Welcome to Sugarbeat’s Books!
Today we are being visited by Tom Mach. He is touring with Goddessfish promotions to promote his latest book Stories to Enjoy. Tom is offering a $25.00 Amazon GC to one commenter from this tour. To follow the rest of the tour and more places to comment click HERE. Remember the more you comment, the higher the chances of winning!
I asked Tom to talk on how being a writer changed him as a reader – one topic that I love hearing the answer to! Enjoy!
How Does Being a Writer Change Me As a Reader?
by Tom Mach
This question is akin to asking a person licensed to fly an airplane how it changes him in being a passenger on a commercial airline. I can answer that question because I was a private pilot and as a result, I have no fear of flying commercially, I also like to listen to flight communications between the tower and the pilot. And I’m cognizant of how the commercial jet makes banks and turns and landings.
In like manner, being a writer myself makes me more cognizant of techniques other writers use in describing a character or setting a scene. When I’m reading a book, I feel as if there are two readers inside my head. One is someone who is enjoying the book for its own sake. The other is someone who is aware of both the strong and weak points of the author.
When I read a murder mystery, I am subconsciously looking for clues the author planted. If the author continues to refer to a particular cigar a character smokes, an alarm goes off in my head and I think about that cigar and what relevance it might have to the murder. If the author sneaks in a new character and that character seems to dominate a given chapter, I ask myself if this character important to the story, and if I find out later that she isn’t, I have to then question the author for putting her in the chapter at all.
I don’t like “show-off” writers and I try not to be one myself. What I mean by that is inserting a word that requires you to look it up in the dictionary or a word in another language that is not self-explanatory. When I wrote “Burning Faith” in Stories to Enjoy, I had an Italian landscaper that would occasionally say something in Italian. For example he says ‘Dio! Maledirlo!” after discovering an important relic. But right after he says those words, I add in English, “This had to be a hoax.” So here it’s not important to know what the Italian words mean because it’s obvious he’s uttering a mild profanity. However, some authors like to engage in dialogue in French or Spanish and apparently make the assumption that the reader understands several languages and immediately knows what is being said. That’s what I mean when I say I dislike authors who “show off.”
I look for realist dialogue when I read the works of other authors. Sometimes I find an author trying to squeeze a lot information into dialogue in order to convey things to the reader. But I find that a real turnoff.
I also discover great lines and wonderful descriptions when I read the works of other authors. Mark Twain tends to put an interesting twist on words, such as ““There has been much tragedy in my life; at least half of it actually happened.” Or, Richard Bach, who said, “Fail at love and the other tests don’t matter.” Sometimes an author will phrase a description differently. In David Copperfield, Dickens said this about an aunt: “There was an inflexibility in her face, in her voice, in her gait and carriage, amply sufficient to account for the effect she had made upon a gentle creature like my mother.”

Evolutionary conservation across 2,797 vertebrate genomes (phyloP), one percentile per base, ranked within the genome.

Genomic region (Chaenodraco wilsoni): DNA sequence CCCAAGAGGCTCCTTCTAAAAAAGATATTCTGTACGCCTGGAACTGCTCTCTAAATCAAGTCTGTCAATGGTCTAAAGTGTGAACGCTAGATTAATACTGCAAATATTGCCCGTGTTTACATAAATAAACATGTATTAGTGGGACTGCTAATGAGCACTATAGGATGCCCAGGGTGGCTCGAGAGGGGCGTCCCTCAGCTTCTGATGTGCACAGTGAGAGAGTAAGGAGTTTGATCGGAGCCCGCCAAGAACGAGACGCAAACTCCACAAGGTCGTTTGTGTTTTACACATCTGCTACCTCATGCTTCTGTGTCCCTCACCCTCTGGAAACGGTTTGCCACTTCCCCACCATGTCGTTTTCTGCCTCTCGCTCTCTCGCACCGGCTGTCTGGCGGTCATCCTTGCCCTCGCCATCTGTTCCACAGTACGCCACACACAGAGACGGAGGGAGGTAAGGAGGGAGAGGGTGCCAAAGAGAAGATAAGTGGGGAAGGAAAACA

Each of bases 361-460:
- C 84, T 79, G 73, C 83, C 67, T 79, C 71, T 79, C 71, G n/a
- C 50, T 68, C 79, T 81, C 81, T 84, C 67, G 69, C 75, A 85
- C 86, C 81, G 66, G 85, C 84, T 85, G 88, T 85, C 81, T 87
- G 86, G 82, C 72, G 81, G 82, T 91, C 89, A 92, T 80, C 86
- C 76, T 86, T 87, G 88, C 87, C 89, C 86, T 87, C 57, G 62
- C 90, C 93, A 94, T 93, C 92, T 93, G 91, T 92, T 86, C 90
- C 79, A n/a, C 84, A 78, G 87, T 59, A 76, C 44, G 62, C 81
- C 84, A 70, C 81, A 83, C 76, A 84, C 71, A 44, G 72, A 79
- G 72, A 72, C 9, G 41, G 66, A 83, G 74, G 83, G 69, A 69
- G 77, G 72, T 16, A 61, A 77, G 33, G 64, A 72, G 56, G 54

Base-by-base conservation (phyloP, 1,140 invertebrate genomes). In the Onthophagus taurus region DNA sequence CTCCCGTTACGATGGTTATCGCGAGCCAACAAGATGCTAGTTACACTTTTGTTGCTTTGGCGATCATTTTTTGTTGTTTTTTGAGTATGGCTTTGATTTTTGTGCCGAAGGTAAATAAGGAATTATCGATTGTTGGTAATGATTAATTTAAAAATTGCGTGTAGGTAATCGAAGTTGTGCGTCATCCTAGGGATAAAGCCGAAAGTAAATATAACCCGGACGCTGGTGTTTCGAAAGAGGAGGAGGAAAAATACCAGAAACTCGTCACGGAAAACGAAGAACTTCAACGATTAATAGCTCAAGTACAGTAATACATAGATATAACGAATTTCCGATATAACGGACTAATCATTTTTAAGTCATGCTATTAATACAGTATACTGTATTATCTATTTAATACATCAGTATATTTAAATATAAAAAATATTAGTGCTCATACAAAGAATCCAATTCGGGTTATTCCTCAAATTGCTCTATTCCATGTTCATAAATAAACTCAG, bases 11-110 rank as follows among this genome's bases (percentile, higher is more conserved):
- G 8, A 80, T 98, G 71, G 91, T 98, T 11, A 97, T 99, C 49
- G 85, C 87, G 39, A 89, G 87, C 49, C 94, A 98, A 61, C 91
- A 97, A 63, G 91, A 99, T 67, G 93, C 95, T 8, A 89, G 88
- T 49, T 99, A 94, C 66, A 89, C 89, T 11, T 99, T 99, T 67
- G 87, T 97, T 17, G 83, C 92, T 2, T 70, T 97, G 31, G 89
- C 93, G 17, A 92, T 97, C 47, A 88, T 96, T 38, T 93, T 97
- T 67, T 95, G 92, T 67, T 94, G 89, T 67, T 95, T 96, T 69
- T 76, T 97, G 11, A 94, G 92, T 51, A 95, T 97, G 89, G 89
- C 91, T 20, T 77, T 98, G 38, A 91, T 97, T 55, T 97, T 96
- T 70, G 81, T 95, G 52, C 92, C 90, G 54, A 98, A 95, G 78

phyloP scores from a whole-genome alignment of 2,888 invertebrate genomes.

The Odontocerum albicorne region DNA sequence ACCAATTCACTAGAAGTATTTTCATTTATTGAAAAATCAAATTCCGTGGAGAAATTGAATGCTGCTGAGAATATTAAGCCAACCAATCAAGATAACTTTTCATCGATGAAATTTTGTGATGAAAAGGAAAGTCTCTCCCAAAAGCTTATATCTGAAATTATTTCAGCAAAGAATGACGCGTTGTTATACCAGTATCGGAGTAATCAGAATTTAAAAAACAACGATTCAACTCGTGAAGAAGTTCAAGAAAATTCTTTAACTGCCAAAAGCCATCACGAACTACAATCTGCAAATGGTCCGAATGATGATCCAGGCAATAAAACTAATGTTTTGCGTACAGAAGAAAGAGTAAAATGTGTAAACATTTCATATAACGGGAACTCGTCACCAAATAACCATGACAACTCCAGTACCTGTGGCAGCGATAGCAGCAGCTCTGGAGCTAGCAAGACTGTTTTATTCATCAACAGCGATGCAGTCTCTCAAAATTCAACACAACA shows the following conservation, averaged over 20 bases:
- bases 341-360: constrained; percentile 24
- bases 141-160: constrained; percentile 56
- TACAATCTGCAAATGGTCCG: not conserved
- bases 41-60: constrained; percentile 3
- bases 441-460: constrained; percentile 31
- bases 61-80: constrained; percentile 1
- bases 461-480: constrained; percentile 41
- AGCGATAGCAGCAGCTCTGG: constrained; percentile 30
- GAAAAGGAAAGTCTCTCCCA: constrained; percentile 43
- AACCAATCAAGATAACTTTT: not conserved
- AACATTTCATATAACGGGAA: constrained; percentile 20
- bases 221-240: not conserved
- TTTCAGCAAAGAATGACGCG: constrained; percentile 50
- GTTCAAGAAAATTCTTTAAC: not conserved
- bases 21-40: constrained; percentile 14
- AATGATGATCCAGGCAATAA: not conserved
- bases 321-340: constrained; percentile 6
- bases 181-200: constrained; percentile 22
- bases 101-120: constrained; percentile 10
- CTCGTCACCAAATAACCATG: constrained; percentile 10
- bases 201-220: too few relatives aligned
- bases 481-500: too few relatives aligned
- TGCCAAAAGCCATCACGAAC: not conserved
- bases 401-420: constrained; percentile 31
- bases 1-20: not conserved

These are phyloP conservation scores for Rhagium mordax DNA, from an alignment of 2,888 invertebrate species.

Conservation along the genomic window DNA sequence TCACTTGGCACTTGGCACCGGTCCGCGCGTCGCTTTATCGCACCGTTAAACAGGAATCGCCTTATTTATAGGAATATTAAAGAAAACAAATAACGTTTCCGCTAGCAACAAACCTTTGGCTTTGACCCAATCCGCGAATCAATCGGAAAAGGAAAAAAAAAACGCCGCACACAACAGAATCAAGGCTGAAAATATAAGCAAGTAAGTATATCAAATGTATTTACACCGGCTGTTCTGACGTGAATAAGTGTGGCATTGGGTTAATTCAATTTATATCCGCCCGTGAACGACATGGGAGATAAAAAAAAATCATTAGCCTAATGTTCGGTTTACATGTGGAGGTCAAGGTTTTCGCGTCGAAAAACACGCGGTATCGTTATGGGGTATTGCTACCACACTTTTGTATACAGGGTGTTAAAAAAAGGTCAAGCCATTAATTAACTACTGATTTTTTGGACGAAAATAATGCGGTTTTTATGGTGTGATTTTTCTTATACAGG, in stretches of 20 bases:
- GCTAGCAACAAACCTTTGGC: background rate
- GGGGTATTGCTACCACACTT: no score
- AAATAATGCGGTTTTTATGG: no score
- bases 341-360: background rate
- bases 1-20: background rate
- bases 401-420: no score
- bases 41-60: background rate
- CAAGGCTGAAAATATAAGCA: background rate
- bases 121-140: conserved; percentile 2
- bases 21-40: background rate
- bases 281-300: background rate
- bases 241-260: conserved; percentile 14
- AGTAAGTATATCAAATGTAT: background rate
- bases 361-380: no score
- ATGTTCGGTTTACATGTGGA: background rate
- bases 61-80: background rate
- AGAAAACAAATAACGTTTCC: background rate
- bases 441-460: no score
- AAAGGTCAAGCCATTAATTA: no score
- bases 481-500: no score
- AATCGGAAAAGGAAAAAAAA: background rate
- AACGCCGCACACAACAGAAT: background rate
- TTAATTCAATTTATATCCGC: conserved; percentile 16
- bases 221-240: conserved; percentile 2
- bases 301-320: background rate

In summary, reading helps me as a writer to avoid the mistakes I see and to improve my writing from learning from flashes of great writing from others.
Tom Mach wrote two successful historical novels, Sissy! and All Parts Together, both of which have won rave reviews and were listed among the 150 best Kansas books in 2011.Sissy! won the J. Donald Coffin Memorial Book Award while All Parts Together was a viable entrant for the 2007 Pulitzer Prize Award. He also wrote a collection of short stories entitled Stories To Enjoy which received positive reviews. Tom’s other novels include: An Innocent Murdered, Advent, and Homer the Roamer.
His poetry collection, The Uni Verse, won the Nelson Poetry Book Award. In addition to several awards for his poetry, Writer’s Digest awarded him ninth place in a field of 3,000 entrants. His website is: Here He also has a popular blog for writers of both prose and verse at Tumbler
Tom can also be found:
This unique collection of 16 short stories written by prize-winner Tom Mach includes stories such as “Real Characters,” which is about a writer who gets his wish–that his characters come alive…. “Breakfast, Over Easy” makes you wonder about loyalty in the face of temptation…. “When Kansas Women Were Not Free” takes you to a time when women were less free than former males slaves…. “Son” make you think differently about compassion. One novelist describes STORIES TO ENJOY as “memorable and intriguing, with O. Henry twists that are sure to surprise and entertain.”
Detective Pulaski agonized over the challenge. This one was tougher to solve than the other three. When she finished the upper portion of the puzzle, adrenaline again pumped through her body. She felt a pain in her chest as if she were about to have a heart attack. Aggie blinked twice as she stared at the answers to today’s puzzle:
“Agatha Pulaski,” she said aloud, her voice quivering. “Policewoman, Sib, Twelve.”
That’s crazy. My own brother wouldn’t rape and kill me, would he?
I’d like to thank Tom for dropping by and sharing about his book. Be sure to leave a comment in order to be entered to win an Amazon GC.